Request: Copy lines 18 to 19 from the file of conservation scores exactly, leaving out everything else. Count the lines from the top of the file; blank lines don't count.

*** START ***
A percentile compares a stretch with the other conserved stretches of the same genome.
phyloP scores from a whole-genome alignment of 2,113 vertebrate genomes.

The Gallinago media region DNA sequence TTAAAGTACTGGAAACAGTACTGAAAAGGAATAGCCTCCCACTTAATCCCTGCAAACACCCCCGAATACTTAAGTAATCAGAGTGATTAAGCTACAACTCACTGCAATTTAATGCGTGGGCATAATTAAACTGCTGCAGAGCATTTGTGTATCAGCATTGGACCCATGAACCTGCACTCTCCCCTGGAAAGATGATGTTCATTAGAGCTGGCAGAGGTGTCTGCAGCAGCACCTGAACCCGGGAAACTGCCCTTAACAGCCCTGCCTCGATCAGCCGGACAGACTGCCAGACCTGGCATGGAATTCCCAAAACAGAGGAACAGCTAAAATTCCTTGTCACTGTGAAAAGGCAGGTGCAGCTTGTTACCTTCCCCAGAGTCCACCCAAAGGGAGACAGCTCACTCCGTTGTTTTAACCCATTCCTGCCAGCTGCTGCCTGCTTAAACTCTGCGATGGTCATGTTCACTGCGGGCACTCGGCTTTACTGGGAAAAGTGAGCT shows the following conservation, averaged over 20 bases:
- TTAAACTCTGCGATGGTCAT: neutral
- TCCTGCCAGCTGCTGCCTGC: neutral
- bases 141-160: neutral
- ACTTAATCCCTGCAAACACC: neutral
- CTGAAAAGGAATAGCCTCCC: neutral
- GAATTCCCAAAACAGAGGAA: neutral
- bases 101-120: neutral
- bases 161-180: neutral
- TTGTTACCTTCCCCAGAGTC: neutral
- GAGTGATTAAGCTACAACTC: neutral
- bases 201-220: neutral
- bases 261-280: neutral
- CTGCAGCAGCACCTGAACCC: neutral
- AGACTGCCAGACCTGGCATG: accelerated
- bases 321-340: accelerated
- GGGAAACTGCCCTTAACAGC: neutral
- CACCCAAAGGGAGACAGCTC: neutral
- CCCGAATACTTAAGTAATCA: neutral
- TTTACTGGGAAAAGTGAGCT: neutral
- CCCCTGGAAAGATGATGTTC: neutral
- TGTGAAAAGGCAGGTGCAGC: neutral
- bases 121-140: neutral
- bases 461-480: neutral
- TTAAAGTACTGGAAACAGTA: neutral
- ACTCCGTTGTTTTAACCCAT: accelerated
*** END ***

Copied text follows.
- bases 321-340: accelerated
- GGGAAACTGCCCTTAACAGC: neutral